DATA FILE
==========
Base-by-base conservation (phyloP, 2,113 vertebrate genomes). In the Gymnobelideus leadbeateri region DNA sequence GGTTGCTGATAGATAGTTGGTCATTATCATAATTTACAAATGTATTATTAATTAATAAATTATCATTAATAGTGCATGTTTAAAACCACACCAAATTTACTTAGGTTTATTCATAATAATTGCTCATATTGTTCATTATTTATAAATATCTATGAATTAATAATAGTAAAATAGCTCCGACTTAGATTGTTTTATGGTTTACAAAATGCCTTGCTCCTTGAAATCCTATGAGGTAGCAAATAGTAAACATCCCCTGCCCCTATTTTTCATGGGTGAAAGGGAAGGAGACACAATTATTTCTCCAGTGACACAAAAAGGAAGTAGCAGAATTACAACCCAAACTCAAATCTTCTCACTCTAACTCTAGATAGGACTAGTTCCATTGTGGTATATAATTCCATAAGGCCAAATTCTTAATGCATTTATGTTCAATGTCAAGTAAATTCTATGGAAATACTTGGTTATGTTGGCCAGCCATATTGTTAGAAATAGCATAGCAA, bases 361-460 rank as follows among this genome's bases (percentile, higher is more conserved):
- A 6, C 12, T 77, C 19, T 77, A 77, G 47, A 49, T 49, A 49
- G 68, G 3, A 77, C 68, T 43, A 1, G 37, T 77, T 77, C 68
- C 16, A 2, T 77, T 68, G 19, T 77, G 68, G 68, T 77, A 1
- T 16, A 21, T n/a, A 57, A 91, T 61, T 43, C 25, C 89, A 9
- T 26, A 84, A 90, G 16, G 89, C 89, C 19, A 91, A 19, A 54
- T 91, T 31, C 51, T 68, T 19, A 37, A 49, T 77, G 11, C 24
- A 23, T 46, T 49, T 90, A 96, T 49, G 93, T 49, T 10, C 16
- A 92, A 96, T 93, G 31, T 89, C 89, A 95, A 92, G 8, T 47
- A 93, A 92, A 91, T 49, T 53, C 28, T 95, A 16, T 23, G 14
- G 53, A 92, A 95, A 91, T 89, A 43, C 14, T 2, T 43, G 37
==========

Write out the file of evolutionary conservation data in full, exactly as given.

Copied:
Base-by-base conservation (phyloP, 2,113 vertebrate genomes). In the Gymnobelideus leadbeateri region DNA sequence GGTTGCTGATAGATAGTTGGTCATTATCATAATTTACAAATGTATTATTAATTAATAAATTATCATTAATAGTGCATGTTTAAAACCACACCAAATTTACTTAGGTTTATTCATAATAATTGCTCATATTGTTCATTATTTATAAATATCTATGAATTAATAATAGTAAAATAGCTCCGACTTAGATTGTTTTATGGTTTACAAAATGCCTTGCTCCTTGAAATCCTATGAGGTAGCAAATAGTAAACATCCCCTGCCCCTATTTTTCATGGGTGAAAGGGAAGGAGACACAATTATTTCTCCAGTGACACAAAAAGGAAGTAGCAGAATTACAACCCAAACTCAAATCTTCTCACTCTAACTCTAGATAGGACTAGTTCCATTGTGGTATATAATTCCATAAGGCCAAATTCTTAATGCATTTATGTTCAATGTCAAGTAAATTCTATGGAAATACTTGGTTATGTTGGCCAGCCATATTGTTAGAAATAGCATAGCAA, bases 361-460 rank as follows among this genome's bases (percentile, higher is more conserved):
- A 6, C 12, T 77, C 19, T 77, A 77, G 47, A 49, T 49, A 49
- G 68, G 3, A 77, C 68, T 43, A 1, G 37, T 77, T 77, C 68
- C 16, A 2, T 77, T 68, G 19, T 77, G 68, G 68, T 77, A 1
- T 16, A 21, T n/a, A 57, A 91, T 61, T 43, C 25, C 89, A 9
- T 26, A 84, A 90, G 16, G 89, C 89, C 19, A 91, A 19, A 54
- T 91, T 31, C 51, T 68, T 19, A 37, A 49, T 77, G 11, C 24
- A 23, T 46, T 49, T 90, A 96, T 49, G 93, T 49, T 10, C 16
- A 92, A 96, T 93, G 31, T 89, C 89, A 95, A 92, G 8, T 47
- A 93, A 92, A 91, T 49, T 53, C 28, T 95, A 16, T 23, G 14
- G 53, A 92, A 95, A 91, T 89, A 43, C 14, T 2, T 43, G 37